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John Bascom - Creator of Science of Mind - progenitor of New Thought

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John Bascom's

Science of Mind

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Introduction - Intellect - Mental Science's Divisions - Intellect's Divisions and Perceptions - The Understanding - The Reason - The Dynamics of the Intellect - Physical Feelings - Intellectual Feelings - Spiritual Feelings - Dynamics of Feelings - The Will - The Nervous System - Nervous System of Man - Executive Volition - Primary Volition, or Choice - Dynamics of the Will and the Mind - The Relations of the Systems Here Offered to Prevalent Forms of Philosophy - Index - Contents -


CHAPTER IV. - DYNAMICS OF THE FEELINGS.

Lesson 80 - 1. Offices of the several classes of feeling - p.355

1. WE have spoken of the three classes of feelings; the physical, the intellectual, and the spiritual. We wish now to see them more collectively in their relations to each other in the formation of character and the control of action. The first class spring immediately from physical conditions, and, including incidental occasions of pleasure, have primary reference to physical well-being. At points they transcend this object. Taste, touch, smell, are means of simple, intellectual distinctions; yet, it remains true, that the senses which are the avenues of feeling, the appetites, the sensations indicating special physical conditions, all have primary reference to health, to guiding action in nourishing and maintaining the vigor of the body. Even here, it can hardly be said, that "All pleasure arises from the free play of our faculties and capacities; and all pain from their compulsory repression, or compulsory activity." Much less is this generalization of Hamilton's applicable to the remaining classes of emotion.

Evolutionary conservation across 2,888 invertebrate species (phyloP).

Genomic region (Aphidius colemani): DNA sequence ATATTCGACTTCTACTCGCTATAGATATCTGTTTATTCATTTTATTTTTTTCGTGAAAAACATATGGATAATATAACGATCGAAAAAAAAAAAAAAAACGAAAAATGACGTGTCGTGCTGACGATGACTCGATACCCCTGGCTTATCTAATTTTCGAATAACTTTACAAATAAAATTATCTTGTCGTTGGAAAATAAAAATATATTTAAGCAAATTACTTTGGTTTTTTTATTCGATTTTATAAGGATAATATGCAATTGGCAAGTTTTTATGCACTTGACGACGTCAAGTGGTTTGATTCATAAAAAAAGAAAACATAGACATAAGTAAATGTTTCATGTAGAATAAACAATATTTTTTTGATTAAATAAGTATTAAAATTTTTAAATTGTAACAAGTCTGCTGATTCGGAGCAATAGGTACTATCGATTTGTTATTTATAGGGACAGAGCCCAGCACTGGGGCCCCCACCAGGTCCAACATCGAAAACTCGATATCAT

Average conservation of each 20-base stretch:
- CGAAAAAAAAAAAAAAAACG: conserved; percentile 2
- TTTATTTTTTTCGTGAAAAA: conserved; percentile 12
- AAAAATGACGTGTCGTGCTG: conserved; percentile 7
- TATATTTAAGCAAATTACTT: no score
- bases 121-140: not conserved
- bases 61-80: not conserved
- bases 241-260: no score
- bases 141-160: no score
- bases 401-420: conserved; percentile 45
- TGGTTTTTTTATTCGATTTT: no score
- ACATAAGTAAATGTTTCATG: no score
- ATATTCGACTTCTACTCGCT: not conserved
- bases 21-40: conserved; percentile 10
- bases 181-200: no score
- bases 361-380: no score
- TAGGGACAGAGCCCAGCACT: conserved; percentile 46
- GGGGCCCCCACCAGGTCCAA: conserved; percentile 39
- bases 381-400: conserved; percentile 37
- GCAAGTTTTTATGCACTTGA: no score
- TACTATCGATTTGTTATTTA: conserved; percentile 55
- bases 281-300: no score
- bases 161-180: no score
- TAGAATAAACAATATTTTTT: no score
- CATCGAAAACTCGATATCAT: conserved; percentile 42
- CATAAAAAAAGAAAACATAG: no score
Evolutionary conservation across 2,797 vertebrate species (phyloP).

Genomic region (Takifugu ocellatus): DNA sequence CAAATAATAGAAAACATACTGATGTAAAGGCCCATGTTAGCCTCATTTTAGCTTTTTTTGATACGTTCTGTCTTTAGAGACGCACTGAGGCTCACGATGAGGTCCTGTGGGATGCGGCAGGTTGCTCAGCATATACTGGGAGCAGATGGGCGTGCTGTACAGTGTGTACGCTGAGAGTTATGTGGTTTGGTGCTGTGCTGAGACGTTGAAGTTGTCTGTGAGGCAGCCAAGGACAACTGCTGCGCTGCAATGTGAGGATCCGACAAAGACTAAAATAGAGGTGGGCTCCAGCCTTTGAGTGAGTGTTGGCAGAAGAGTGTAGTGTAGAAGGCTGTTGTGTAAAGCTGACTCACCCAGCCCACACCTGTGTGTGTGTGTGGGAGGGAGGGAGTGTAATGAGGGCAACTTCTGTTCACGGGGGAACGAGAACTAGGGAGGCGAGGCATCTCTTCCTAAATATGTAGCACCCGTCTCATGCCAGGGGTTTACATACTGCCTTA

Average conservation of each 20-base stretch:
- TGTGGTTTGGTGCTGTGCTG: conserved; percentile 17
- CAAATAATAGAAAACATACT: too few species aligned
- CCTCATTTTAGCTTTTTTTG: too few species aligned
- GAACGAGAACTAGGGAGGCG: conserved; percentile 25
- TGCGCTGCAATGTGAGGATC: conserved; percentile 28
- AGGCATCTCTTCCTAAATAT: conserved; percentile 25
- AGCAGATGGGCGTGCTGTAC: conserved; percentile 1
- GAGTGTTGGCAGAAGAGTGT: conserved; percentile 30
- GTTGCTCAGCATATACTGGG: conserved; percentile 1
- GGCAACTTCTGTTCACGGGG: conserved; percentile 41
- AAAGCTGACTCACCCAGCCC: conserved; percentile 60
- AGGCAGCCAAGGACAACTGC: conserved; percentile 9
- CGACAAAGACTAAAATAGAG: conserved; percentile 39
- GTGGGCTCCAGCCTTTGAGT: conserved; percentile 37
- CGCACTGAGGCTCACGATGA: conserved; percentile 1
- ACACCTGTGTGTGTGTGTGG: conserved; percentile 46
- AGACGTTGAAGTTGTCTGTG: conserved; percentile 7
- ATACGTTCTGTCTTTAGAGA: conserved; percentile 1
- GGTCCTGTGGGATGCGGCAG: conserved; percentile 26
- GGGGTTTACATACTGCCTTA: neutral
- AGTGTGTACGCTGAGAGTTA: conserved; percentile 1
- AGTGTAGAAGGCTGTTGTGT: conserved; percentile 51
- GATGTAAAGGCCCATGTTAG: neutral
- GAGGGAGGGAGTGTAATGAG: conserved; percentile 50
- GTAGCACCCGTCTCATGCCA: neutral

It is the unhealthy and the healthy action, the unwholesome repression and the wholesome repression, that give pain and pleasure respectively, if not at once, as an ultimate consequence. Pain enters frequently to arrest action, and not as the consequence of arrested action. Mere activity, voluntary though it may be, does not necessarily give the conditions of enjoyment; these must depend on its relations to health. Neither does repressed exertion, involuntary

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